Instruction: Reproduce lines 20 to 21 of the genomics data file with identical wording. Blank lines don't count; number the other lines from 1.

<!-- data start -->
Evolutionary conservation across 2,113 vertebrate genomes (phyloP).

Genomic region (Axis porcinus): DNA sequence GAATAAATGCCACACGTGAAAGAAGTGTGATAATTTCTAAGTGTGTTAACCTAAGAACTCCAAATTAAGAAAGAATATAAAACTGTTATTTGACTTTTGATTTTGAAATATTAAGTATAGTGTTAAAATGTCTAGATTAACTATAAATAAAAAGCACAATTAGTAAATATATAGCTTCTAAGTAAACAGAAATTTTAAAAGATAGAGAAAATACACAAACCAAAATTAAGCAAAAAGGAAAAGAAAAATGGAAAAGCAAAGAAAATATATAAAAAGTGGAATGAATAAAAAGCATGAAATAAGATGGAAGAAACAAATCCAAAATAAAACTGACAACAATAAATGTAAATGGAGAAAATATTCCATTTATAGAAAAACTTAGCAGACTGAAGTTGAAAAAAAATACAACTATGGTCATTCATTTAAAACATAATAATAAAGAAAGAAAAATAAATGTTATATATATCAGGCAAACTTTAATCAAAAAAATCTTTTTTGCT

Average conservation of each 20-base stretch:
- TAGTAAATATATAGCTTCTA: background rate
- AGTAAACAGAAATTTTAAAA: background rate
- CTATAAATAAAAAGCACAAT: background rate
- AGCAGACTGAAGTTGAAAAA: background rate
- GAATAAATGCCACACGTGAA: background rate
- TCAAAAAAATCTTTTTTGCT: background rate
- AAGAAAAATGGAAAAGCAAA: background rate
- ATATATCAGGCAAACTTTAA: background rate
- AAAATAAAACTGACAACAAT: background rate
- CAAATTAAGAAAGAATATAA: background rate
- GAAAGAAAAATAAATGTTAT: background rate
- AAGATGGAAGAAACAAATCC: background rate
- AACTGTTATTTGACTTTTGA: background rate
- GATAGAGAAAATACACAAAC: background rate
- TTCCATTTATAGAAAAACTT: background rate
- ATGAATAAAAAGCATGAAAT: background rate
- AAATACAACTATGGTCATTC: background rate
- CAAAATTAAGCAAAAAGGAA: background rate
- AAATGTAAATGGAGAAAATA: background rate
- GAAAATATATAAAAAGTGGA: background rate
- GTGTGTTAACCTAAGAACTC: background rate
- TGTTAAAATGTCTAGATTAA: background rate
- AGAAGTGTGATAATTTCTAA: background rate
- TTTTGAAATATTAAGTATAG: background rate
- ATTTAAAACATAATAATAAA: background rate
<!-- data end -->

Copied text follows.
- AAATACAACTATGGTCATTC: background rate
- CAAAATTAAGCAAAAAGGAA: background rate